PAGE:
Feedback, the circular process by which the effects of a system interact with their own causes, was undoubtedly one of the most important cultural determinants of the twentieth century. Alan Turing’s calculators, John Von Neumann’s automata and Norbert Wiener’s cybernetics all contributed to the emergence of a new kind of digital machine with anthropomorphic pretensions, and to the concretization of age-old mechano-morphic thinking, which equates all human production, especially intellectual production, with the result of a calculation.
In sound engineering, the feedback loop of a minimal electroacoustic installation can produce a Larsen effect, well known to sound engineers and musicians. The result is a sinusoid of maximum amplitude, modulated by the characteristics of its environment. Resonance no longer takes place only within the body of an instrument, in order to stabilize a pitch; it now extends to the space of an entire audience. Alvin Lucier (1931 – 2021) created a reflexive, emblematic work: I am sitting in a room (1969), in which the tape recorder iteratively records its own broadcast of a text, read by the composer, describing the device itself.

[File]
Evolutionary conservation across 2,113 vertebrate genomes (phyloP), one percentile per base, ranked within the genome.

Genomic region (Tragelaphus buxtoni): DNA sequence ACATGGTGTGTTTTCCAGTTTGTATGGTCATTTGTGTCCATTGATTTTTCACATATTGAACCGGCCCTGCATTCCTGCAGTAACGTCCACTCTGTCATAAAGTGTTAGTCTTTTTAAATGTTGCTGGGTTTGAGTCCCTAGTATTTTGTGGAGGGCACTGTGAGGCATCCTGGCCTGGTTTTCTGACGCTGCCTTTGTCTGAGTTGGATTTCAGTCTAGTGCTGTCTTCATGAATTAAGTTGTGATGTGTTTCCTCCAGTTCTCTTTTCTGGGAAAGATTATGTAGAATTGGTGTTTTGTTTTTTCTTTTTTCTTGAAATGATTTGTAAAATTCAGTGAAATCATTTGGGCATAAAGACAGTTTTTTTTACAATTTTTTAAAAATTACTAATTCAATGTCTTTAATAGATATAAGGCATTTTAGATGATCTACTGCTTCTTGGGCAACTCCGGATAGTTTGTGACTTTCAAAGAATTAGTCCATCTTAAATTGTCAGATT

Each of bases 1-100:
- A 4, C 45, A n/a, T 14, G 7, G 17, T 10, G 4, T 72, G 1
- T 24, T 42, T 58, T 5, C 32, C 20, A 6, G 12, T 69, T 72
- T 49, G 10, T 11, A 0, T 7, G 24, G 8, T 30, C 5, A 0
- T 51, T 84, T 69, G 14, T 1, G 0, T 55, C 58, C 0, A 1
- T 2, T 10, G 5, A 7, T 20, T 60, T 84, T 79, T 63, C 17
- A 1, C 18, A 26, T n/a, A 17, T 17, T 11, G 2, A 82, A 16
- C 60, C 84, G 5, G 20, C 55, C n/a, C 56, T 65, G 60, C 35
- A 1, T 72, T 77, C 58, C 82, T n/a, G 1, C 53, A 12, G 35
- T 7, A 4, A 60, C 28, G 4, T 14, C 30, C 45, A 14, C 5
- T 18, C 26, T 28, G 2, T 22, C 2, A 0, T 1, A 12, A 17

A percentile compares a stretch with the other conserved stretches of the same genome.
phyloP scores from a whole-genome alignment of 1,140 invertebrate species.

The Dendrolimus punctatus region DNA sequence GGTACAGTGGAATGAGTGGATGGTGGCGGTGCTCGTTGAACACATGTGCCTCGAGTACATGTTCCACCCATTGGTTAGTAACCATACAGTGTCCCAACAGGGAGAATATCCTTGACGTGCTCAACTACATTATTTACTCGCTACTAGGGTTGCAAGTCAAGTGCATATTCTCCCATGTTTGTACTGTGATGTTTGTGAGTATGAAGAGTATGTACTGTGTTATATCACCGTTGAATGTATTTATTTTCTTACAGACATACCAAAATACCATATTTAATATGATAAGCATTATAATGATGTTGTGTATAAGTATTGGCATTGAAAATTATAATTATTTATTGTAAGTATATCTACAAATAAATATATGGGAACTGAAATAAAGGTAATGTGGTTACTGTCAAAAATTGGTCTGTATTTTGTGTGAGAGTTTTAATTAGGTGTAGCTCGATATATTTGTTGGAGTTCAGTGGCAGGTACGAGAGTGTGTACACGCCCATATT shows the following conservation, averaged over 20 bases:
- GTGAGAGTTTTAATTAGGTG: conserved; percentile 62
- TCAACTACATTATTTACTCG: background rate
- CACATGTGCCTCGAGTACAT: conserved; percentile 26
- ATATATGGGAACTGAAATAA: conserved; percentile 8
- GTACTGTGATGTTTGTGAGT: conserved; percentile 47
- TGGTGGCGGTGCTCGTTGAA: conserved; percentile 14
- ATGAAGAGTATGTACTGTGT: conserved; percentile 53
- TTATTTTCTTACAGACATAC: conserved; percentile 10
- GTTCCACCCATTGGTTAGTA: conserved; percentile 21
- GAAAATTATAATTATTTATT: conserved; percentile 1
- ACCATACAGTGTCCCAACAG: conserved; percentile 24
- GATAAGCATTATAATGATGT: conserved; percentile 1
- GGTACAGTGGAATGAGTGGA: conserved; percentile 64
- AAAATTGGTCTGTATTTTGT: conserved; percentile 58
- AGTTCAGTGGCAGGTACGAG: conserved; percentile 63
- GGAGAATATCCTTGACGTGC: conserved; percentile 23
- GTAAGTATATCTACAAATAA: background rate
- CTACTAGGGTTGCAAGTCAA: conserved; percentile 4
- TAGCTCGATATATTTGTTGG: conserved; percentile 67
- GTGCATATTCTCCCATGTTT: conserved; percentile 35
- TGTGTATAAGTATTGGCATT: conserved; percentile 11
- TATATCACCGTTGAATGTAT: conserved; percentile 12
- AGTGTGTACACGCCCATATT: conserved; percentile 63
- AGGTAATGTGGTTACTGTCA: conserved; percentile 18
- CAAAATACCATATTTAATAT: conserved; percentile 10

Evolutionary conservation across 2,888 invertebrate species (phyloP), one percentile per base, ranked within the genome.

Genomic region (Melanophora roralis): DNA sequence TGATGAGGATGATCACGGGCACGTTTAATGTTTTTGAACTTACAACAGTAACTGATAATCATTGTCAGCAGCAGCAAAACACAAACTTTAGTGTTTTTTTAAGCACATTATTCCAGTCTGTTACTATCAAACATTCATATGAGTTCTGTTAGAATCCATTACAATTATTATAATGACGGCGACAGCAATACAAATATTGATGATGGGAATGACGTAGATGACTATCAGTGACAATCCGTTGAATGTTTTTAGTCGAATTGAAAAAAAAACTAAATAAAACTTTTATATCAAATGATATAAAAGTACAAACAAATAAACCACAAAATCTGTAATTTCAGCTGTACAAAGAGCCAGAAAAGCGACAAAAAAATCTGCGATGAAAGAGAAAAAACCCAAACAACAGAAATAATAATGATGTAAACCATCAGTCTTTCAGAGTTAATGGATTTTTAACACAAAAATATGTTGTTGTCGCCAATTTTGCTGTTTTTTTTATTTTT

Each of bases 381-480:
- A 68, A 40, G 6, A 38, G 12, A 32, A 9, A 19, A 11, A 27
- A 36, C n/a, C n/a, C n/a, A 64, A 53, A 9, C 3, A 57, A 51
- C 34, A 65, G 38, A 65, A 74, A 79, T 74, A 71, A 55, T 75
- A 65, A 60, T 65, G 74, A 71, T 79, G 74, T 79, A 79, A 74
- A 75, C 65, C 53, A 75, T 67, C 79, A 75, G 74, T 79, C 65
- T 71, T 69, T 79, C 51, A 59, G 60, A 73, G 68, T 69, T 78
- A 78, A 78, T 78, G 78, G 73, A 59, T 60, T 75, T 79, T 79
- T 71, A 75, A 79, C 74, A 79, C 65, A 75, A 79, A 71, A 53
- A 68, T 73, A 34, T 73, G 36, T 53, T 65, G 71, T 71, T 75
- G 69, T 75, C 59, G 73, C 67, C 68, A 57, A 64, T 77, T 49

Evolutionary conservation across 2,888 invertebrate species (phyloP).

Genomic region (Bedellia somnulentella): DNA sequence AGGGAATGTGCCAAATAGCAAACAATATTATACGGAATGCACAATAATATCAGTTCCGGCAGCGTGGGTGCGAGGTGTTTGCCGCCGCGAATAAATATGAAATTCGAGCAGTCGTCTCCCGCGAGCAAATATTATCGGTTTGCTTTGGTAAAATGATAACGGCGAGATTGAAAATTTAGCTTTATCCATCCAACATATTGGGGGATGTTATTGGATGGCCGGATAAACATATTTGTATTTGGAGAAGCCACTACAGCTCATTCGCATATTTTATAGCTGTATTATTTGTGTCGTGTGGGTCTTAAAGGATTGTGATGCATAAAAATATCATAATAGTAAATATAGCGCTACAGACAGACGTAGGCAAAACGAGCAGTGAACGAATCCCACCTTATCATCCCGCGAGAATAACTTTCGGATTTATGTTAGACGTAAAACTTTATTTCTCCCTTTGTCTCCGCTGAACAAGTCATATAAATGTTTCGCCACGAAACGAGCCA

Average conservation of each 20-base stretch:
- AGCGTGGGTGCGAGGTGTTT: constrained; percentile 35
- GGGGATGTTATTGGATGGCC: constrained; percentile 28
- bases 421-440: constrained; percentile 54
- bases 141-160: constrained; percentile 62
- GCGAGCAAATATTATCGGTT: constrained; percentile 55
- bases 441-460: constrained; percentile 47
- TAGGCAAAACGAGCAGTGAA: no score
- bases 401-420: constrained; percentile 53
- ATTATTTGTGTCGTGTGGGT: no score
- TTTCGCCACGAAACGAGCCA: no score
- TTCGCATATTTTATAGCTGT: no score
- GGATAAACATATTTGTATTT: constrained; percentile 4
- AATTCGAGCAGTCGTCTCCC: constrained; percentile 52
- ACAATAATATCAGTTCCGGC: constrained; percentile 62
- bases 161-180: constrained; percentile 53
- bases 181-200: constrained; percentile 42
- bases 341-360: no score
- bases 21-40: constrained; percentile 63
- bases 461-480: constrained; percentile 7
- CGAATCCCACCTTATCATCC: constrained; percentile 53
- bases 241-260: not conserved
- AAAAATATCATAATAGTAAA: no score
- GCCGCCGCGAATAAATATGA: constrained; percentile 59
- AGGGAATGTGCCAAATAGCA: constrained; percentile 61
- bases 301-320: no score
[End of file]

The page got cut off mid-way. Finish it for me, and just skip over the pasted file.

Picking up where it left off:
The greater the computing power, the more feedback thinking is likely to change the traditional conception of a musical work. Instead of an order of precedence running from the composer to the score, then from the performer to the listener, the incursion into the musical field of a calculation “as fast” as hearing can be enables music in situ, which integrates the dynamic response of its place of emission into the phenomenon it conjures up. Where a feedforward work must anticipate the normality of the sound space in order to unfold, feedback makes possible this other relationship, where the real conditions of sound propagation modify the logic of the writing in real time, or at least its expression by the machine.
- Lecture for Cursus 2022-2023 students, Salle Messaien, IRCAM, Paris